However, at present they are not willing to grant police the wire tapping capabilities for less serious crimes, powers which police have long sought.
“We have made every effort to signal the need for this and we hope that the government will continue to work on it. We really do need to have these capabilities,” said Skåne police county head Eva Årestad to news agency TT.
According to Årestad, the government's stance is a disappointment to the police officers that work to combat illegal weapons on Malmö's streets.
“They see these problems daily and it is frustrating that we are unable to use the tools that exist when we are battling serious organized crime,” Årestad said.
According to minister for justice Beatrice Ask, the government is continuing to work on the question.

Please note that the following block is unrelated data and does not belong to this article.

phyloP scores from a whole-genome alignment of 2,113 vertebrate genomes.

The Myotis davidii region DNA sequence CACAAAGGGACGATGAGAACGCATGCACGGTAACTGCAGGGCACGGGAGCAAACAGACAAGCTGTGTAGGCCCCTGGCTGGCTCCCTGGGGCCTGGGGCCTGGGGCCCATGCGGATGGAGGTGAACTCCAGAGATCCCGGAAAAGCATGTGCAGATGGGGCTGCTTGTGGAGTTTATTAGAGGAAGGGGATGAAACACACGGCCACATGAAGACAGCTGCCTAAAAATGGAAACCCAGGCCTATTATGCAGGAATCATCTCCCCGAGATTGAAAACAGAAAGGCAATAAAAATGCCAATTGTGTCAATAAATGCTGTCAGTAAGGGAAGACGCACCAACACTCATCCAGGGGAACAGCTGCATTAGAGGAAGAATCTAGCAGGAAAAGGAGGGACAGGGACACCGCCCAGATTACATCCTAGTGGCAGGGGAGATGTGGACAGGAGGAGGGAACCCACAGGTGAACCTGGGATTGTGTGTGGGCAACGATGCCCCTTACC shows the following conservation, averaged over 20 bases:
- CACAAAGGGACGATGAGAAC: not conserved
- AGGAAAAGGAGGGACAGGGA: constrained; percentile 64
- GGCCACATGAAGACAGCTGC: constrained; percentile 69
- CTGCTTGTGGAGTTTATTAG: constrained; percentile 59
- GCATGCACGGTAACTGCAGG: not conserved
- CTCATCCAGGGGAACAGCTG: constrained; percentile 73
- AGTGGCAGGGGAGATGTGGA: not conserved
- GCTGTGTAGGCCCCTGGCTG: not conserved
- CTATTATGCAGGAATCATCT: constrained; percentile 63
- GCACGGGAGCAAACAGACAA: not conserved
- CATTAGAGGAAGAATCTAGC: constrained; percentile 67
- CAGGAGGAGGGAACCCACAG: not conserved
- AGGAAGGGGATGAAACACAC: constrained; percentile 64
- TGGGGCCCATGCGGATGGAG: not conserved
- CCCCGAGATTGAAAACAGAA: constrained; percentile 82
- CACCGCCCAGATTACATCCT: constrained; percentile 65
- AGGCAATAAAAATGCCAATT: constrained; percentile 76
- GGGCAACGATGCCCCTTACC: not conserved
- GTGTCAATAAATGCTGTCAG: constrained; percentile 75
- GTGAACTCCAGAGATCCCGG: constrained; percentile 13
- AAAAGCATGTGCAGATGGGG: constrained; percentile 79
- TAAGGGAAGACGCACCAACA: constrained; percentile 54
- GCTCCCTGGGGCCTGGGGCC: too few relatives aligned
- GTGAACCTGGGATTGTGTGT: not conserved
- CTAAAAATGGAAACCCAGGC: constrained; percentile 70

“I think that it is important at present that the police have a better arsenal against this and the fact that it is now going to be considered a more serious crime will increase their abilities to implement these measures,” she said to TT.
Ask pointed to the fact that the initial report had not suggested any tightening of the laws and that more weapons crimes now will be classified as serious.
“But to use secret surveillance, the penalties would need to be hiked up further and that may not be warranted for every type of weapons crime,” she said.
“It is, however, a question that I will be considering very seriously, as the police's ability to prevent this kind of crime is extremely important.”
The tightening of Swedish weapons laws will be presented by Ask in March, according to Sveriges Radio (SR).
To carry a weapon in a public place or at a school will be treated as particularly serious, according to the new rules. It will be considered a serious offence with a penalty of least 6 months in prison.
It will also be considered an offence to keep a weapon for someone else or to bring a weapon into Sweden without declaring it at customs.
“We are making clear what many probably already think is an offence, but isn't,” said Beatrice Ask to TT.